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NCJ Number: 199563 Find in a Library
Title: Role of Shame, Guilt, and Remorse in Restorative Justice Processes for Young People (From Restorative Justice: Theoretical Foundations, P 267-284, 2002, Elmar G.M. Weitekamp, Hans-Jurgen Kerner, eds., -- See NCJ-199553)
Author(s): Gabrielle Maxwell; Allison Morris
Date Published: 2002
Page Count: 18
Sponsoring Agency: Willan Publishing
Portland, OR 97213-3644
Sale Source: Willan Publishing
c/o ISBS, 5804 N.E. Hassalo Street
Portland, OR 97213-3644
United States of America
Publisher: http://www.isbs.com 
Type: Literature Review
Format: Book (Softbound)
Language: English
Country: United States of America
Annotation: This chapter discusses shame, guilt, and remorse and the role they play in the criminal justice process.
Abstract: The understanding of shame and its associated emotions point to the potential power and danger of shame and the need to manage it carefully if negative consequences are to be avoided. The implication for criminological theories of the consequences of shaming sanctions suggest that such sanctions are likely to reduce self-esteem, and shame or guilt may or may not result depending on the personality of the person that is being sanctioned. One model of crime control has five key areas: (1) shame and guilt are intimately entwined; (2) disapproval is the mechanism for invoking remorse; (3) the shame that matters most is the shame of people most cared about; (4) the distinction between stigmatic shaming and reintegrative shaming; and (5) communitarian societies are able to deliver both potent shaming and reintegrative shaming. Stigmatic shaming can have a negative effect on self-esteem and involves the separation and segregation of defendants. Reintegrative shaming means that the offense rather than the offender is condemned and the offender is reintegrated with rather than rejected by society. In restorative conferencing that are based on reintegrative shaming, there is danger that the disapproval that is intended to be reintegrative might be taken by the offender to be stigmatic. A poorly managed conference could increase the offender’s shame without resulting in an effective apology. Family group conferences in New Zealand are not scripted and the format is in the hands of the participants that are consulted about the venue and timing of the meeting. One of the primary aims of these conferences is to give offenders a sense of the consequences of their actions and an understanding of how the victims feel. This is done not by a process that emphasizes disapproval or shaming, but by a process that emphasizes the effects of the crime on the victim. Encouraging offenders to feel remorse about the harm they have caused and to apologize for what they have done are critical restorative values. 2 notes, 40 references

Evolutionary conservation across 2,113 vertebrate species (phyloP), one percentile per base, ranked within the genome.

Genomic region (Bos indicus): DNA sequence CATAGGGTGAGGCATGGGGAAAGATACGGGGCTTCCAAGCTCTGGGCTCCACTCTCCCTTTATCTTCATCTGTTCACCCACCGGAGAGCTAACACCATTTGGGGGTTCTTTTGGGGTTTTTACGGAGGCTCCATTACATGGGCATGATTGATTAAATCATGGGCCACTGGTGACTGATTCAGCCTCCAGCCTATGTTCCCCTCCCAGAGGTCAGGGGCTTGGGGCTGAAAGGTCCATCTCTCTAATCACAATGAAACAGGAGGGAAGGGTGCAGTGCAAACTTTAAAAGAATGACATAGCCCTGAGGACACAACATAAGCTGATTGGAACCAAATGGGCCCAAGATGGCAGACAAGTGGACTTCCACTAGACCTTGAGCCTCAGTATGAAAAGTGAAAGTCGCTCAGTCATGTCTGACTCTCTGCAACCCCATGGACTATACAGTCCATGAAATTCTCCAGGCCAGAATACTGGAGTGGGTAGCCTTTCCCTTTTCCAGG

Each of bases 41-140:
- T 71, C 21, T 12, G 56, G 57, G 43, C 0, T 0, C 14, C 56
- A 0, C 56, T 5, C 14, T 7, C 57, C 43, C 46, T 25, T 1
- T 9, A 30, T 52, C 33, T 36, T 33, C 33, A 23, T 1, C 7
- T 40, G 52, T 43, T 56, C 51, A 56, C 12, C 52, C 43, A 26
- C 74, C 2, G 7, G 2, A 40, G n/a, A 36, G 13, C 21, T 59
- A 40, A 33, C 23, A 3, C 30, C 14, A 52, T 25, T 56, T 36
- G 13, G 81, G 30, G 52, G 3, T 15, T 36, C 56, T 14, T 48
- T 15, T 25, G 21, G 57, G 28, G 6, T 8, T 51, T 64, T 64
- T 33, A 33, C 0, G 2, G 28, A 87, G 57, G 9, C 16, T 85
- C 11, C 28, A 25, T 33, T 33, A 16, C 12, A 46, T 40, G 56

Main Term(s): Restitution; Victim-offender reconciliation
Index Term(s): Alternatives to institutionalization; Conflict resolution; Intermediate sanctions; Rehabilitation; Restitution programs; Victim prosecution of offender
To cite this abstract, use the following link:
http://www.ncjrs.gov/App/publications/abstract.aspx?ID=199563

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